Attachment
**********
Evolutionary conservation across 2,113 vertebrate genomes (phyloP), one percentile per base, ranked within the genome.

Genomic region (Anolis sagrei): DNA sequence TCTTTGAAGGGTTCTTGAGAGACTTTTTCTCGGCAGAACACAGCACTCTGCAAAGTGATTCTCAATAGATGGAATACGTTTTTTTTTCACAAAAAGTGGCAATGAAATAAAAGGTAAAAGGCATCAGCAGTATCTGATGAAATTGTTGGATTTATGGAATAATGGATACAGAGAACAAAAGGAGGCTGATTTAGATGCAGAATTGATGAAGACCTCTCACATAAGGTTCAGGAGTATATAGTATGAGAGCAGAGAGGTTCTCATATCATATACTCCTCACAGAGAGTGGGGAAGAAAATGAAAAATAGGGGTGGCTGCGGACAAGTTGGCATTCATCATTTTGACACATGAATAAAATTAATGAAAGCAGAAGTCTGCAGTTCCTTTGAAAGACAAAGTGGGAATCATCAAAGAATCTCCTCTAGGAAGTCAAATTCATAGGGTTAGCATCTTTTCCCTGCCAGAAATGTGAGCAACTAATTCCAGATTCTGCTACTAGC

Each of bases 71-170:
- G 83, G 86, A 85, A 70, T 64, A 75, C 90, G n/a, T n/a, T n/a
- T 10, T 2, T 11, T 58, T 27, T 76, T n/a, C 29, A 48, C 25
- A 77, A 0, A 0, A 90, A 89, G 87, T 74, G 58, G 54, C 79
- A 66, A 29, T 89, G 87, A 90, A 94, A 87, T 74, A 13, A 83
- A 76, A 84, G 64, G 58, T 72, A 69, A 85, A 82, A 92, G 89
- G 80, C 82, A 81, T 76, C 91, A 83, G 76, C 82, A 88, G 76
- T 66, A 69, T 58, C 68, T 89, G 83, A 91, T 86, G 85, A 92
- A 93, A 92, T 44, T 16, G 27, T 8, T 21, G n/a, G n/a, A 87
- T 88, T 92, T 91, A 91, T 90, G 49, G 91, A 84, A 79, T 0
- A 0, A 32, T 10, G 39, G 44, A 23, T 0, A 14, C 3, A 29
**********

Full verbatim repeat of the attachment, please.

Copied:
Evolutionary conservation across 2,113 vertebrate genomes (phyloP), one percentile per base, ranked within the genome.

Genomic region (Anolis sagrei): DNA sequence TCTTTGAAGGGTTCTTGAGAGACTTTTTCTCGGCAGAACACAGCACTCTGCAAAGTGATTCTCAATAGATGGAATACGTTTTTTTTTCACAAAAAGTGGCAATGAAATAAAAGGTAAAAGGCATCAGCAGTATCTGATGAAATTGTTGGATTTATGGAATAATGGATACAGAGAACAAAAGGAGGCTGATTTAGATGCAGAATTGATGAAGACCTCTCACATAAGGTTCAGGAGTATATAGTATGAGAGCAGAGAGGTTCTCATATCATATACTCCTCACAGAGAGTGGGGAAGAAAATGAAAAATAGGGGTGGCTGCGGACAAGTTGGCATTCATCATTTTGACACATGAATAAAATTAATGAAAGCAGAAGTCTGCAGTTCCTTTGAAAGACAAAGTGGGAATCATCAAAGAATCTCCTCTAGGAAGTCAAATTCATAGGGTTAGCATCTTTTCCCTGCCAGAAATGTGAGCAACTAATTCCAGATTCTGCTACTAGC

Each of bases 71-170:
- G 83, G 86, A 85, A 70, T 64, A 75, C 90, G n/a, T n/a, T n/a
- T 10, T 2, T 11, T 58, T 27, T 76, T n/a, C 29, A 48, C 25
- A 77, A 0, A 0, A 90, A 89, G 87, T 74, G 58, G 54, C 79
- A 66, A 29, T 89, G 87, A 90, A 94, A 87, T 74, A 13, A 83
- A 76, A 84, G 64, G 58, T 72, A 69, A 85, A 82, A 92, G 89
- G 80, C 82, A 81, T 76, C 91, A 83, G 76, C 82, A 88, G 76
- T 66, A 69, T 58, C 68, T 89, G 83, A 91, T 86, G 85, A 92
- A 93, A 92, T 44, T 16, G 27, T 8, T 21, G n/a, G n/a, A 87
- T 88, T 92, T 91, A 91, T 90, G 49, G 91, A 84, A 79, T 0
- A 0, A 32, T 10, G 39, G 44, A 23, T 0, A 14, C 3, A 29